The space race is now a mega-rich man’s game. Elon Musk announced last week that his SpaceX company had booked its first paying space tourist, Japanese billionaire Yusaku Maezawa, for a 2023 flight around the moon. (See Technology.) Maezawa says he’ll take up to eight artists along on the journey, which he hopes will “inspire the dreamer in all of us.” Whether Maezawa, 42, will actually blast off in five years is far from clear. The $5 billion spaceship that the online entrepreneur is supposed to hop aboard hasn’t been built yet, and Musk’s electric car company, Tesla, is notorious for production delays. Still, eager not to be outdone in the Rich Guy Space Race, Amazon founder Jeff Bezos announced just days later that his Blue Origin venture would become in fact the first private company to a shoot a human into space. It is planning to launch a manned spaceflight sometime next year.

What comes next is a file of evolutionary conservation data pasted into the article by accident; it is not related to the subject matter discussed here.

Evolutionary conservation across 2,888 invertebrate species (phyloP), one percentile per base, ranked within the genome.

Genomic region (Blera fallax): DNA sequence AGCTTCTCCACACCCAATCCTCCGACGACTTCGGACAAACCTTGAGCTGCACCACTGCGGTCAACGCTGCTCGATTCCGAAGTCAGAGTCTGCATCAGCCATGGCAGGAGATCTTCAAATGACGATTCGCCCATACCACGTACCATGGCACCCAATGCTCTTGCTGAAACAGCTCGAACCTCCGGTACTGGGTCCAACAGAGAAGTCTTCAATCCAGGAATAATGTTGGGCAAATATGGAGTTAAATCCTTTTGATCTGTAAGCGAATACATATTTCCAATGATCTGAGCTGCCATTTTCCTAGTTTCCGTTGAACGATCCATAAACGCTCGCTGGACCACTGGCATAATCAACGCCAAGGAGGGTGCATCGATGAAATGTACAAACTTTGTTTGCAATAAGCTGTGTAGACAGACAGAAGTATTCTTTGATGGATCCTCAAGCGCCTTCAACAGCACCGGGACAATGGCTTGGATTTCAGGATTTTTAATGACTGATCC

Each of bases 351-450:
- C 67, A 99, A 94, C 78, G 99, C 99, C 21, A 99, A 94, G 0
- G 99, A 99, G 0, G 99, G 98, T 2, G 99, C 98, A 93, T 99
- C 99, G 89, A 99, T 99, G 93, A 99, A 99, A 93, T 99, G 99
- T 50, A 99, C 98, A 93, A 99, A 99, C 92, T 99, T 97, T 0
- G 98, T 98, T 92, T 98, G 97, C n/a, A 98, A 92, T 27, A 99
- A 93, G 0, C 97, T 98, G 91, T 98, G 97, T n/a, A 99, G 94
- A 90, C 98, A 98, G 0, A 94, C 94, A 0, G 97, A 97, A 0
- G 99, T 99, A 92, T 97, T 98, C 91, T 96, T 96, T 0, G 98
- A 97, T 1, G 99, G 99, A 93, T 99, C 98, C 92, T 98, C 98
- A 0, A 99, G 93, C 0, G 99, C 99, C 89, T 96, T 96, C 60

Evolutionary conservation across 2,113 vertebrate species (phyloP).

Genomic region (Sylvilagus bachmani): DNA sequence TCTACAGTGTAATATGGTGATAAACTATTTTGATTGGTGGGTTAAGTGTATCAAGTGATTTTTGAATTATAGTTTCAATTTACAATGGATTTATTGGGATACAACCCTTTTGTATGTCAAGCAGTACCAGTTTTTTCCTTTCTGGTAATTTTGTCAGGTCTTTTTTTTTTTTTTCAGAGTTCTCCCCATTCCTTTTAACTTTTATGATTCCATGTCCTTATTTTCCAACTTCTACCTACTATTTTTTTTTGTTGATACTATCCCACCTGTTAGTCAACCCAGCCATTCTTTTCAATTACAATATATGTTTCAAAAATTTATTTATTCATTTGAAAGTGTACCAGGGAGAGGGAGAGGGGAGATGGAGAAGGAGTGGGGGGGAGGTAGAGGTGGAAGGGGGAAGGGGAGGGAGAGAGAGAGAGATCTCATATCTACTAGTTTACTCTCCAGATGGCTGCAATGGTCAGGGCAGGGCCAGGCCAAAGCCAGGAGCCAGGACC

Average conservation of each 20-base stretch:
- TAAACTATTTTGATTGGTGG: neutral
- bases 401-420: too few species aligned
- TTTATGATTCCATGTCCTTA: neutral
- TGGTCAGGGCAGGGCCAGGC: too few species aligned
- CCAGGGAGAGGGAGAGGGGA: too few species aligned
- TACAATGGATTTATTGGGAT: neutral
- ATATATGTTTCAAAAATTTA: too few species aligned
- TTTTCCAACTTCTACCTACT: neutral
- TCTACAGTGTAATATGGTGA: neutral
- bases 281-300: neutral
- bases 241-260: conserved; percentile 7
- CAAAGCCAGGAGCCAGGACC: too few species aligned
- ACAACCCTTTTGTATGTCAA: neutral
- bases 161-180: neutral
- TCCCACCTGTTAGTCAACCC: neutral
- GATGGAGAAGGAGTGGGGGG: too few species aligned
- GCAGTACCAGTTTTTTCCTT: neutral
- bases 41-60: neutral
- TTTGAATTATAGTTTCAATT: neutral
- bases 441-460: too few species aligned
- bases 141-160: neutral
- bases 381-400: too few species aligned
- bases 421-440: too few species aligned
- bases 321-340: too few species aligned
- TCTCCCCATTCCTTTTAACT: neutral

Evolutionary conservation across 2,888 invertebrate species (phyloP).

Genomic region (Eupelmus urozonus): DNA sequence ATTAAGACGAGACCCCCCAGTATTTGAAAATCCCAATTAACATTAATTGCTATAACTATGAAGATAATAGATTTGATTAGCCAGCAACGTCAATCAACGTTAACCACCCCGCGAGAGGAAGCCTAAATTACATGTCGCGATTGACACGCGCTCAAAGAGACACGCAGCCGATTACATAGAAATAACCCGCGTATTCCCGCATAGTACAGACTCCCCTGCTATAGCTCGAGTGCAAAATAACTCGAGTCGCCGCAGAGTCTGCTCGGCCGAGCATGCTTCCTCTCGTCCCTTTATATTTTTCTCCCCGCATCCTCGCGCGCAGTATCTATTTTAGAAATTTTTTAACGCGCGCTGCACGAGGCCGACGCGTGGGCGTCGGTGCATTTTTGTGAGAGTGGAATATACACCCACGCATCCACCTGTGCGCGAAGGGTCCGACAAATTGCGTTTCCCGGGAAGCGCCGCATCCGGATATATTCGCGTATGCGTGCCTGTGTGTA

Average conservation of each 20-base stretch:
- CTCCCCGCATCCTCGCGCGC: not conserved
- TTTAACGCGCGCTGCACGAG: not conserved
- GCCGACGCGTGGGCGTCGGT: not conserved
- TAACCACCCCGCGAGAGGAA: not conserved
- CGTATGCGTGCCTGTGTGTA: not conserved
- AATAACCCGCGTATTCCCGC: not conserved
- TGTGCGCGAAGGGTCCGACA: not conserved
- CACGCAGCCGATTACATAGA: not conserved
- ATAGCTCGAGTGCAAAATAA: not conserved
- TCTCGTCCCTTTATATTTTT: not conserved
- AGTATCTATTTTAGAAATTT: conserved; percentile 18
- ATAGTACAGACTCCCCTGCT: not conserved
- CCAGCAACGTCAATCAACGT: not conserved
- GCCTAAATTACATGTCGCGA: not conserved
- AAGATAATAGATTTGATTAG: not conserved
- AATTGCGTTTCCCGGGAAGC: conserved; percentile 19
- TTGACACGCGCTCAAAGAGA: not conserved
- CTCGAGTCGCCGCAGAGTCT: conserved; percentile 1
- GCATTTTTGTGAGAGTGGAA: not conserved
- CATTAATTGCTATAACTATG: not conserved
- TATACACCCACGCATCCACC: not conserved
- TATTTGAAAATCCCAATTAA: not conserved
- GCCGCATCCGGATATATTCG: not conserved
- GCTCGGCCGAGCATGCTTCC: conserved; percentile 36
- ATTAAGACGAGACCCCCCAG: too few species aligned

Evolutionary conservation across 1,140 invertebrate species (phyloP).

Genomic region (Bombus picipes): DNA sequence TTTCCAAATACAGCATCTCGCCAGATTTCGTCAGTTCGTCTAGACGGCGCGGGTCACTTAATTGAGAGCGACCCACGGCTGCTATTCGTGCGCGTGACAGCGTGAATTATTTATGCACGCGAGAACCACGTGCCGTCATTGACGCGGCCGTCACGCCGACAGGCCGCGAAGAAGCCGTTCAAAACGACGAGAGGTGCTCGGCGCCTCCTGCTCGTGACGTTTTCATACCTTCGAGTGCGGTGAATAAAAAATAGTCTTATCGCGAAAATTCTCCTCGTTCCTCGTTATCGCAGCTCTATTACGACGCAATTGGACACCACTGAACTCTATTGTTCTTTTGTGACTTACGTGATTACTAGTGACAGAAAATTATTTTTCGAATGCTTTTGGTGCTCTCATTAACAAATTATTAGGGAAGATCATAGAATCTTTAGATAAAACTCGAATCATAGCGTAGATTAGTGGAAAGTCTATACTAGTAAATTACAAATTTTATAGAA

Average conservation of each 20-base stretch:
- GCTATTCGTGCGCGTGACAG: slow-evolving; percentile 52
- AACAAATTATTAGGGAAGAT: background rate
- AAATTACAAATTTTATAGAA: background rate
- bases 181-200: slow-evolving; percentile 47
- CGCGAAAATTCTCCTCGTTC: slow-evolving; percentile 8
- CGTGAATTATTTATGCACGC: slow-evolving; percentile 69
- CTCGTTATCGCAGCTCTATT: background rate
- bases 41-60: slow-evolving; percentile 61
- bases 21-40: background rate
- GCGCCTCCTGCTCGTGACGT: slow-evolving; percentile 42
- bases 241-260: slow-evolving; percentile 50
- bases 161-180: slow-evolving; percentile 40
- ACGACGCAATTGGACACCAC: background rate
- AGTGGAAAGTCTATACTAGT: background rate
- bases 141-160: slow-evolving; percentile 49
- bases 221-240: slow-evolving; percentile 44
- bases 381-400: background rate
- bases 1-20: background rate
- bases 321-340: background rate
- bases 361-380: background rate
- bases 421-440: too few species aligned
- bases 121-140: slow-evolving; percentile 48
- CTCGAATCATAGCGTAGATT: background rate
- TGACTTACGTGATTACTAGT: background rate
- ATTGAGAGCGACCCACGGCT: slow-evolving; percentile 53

Space exploration is just one area where billionaire disrupters are taking on roles once dominated by the government. Several tech titans have set their sights on remaking education: Bezos is planning to use his fortune to set up a network of free preschools in low-income communities, and Facebook’s Mark Zuckerberg is pumping cash into efforts that he says will help children “learn 100 times more than we learn today.” Meanwhile, Musk hopes to revolutionize public transport with his Hyperloop system of superfast underground trains. These ambitious plans to push humanity forward are noble and perhaps a touch naïve, but they’re also an indictment of our paralyzed democracy. Not so long ago, our elected leaders were able to work together to build the Interstate Highway System and send Americans to the moon. Now Congress can’t even agree on how to fund basic government programs, from food stamps to border security to scientific research. Of course, there’s just one problem with handing so much power to billionaires: We can’t vote them out.